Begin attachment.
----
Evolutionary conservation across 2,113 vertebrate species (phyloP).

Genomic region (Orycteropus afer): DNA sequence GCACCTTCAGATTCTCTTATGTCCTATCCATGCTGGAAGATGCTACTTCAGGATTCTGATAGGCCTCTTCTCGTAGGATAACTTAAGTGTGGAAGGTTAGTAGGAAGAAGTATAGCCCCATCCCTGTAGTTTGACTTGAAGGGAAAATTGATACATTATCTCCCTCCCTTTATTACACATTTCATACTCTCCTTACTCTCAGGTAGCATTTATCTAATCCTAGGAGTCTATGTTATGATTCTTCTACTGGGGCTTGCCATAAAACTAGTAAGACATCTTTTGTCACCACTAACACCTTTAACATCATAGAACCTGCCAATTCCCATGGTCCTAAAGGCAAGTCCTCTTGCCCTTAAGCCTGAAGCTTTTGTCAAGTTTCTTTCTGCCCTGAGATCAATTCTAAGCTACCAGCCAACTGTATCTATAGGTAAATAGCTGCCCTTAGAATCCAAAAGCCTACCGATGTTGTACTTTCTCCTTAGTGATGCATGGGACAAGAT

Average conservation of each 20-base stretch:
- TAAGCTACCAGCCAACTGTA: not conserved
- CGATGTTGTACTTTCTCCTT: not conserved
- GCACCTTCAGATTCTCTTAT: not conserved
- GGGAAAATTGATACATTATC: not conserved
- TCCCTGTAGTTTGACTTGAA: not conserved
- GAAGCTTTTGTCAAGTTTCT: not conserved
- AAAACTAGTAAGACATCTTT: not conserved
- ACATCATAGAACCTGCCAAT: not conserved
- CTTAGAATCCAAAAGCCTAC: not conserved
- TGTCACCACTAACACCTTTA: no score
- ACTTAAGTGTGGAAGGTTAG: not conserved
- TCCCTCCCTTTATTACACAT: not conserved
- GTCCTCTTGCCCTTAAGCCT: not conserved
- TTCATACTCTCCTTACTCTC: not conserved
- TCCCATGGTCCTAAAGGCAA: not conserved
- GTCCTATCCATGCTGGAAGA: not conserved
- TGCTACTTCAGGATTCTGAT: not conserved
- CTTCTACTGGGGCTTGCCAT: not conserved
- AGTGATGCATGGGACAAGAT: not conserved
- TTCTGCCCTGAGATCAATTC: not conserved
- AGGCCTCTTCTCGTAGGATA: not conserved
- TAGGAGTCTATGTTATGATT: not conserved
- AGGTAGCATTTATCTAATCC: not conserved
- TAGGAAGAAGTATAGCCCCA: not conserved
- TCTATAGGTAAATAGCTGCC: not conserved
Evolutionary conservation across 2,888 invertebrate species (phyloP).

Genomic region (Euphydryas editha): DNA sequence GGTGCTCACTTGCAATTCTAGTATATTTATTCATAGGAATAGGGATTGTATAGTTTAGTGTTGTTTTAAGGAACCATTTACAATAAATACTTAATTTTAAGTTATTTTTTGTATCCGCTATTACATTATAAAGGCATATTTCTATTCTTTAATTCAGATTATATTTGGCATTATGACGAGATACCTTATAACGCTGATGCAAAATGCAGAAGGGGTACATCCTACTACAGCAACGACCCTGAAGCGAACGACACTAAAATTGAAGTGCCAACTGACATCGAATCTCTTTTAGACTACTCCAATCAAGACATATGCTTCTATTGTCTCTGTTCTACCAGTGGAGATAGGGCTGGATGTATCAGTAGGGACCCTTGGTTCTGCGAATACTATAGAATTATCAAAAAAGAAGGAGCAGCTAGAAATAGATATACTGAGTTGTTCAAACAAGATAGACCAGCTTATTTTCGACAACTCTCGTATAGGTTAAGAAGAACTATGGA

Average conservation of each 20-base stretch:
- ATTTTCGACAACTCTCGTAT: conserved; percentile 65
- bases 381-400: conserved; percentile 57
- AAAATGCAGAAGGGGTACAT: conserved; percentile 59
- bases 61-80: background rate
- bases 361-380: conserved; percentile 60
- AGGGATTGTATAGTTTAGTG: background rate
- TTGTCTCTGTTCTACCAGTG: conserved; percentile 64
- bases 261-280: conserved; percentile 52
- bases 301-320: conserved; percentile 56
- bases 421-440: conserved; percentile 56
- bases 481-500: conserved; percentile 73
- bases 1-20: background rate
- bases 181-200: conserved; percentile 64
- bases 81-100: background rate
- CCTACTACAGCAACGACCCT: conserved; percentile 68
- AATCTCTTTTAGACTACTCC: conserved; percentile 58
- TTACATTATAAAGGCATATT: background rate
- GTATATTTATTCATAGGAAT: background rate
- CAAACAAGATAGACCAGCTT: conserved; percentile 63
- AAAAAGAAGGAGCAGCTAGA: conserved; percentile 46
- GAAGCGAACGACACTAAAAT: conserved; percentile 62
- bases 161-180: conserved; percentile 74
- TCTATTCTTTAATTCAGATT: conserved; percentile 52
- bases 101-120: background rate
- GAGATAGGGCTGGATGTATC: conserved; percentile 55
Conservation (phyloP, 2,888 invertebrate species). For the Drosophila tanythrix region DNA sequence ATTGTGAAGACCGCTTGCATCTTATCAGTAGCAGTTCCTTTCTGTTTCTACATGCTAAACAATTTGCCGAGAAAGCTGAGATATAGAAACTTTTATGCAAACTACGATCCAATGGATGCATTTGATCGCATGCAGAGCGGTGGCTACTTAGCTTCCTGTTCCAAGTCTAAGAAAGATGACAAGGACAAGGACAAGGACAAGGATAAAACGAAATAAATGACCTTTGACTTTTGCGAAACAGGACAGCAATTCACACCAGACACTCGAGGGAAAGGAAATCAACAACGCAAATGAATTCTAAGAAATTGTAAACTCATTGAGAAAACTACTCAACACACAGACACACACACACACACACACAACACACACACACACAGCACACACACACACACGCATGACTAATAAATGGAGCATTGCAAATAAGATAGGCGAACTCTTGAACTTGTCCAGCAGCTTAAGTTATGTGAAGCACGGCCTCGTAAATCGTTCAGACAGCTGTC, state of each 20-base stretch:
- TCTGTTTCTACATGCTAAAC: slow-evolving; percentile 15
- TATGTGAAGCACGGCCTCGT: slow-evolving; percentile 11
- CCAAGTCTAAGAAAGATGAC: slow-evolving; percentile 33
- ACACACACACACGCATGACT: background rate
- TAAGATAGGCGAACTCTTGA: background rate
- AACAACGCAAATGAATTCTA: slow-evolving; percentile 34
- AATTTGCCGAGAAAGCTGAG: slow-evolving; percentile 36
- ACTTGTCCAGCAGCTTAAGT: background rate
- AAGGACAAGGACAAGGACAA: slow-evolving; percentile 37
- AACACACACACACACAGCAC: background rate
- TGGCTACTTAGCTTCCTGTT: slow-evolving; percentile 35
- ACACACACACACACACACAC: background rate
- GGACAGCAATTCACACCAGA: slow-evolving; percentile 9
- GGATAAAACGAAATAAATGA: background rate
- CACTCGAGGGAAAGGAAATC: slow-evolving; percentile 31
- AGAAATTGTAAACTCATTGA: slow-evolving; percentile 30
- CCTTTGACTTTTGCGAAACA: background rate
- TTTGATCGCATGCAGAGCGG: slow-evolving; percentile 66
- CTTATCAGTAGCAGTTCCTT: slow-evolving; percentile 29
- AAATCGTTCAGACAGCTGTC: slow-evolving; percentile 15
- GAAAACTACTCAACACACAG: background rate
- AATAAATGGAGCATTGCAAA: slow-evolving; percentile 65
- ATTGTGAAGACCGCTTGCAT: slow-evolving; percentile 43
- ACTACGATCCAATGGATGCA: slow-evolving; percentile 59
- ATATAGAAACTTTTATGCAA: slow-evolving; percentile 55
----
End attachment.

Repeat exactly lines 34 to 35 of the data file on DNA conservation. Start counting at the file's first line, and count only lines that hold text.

- AAAATGCAGAAGGGGTACAT: conserved; percentile 59
- bases 61-80: background rate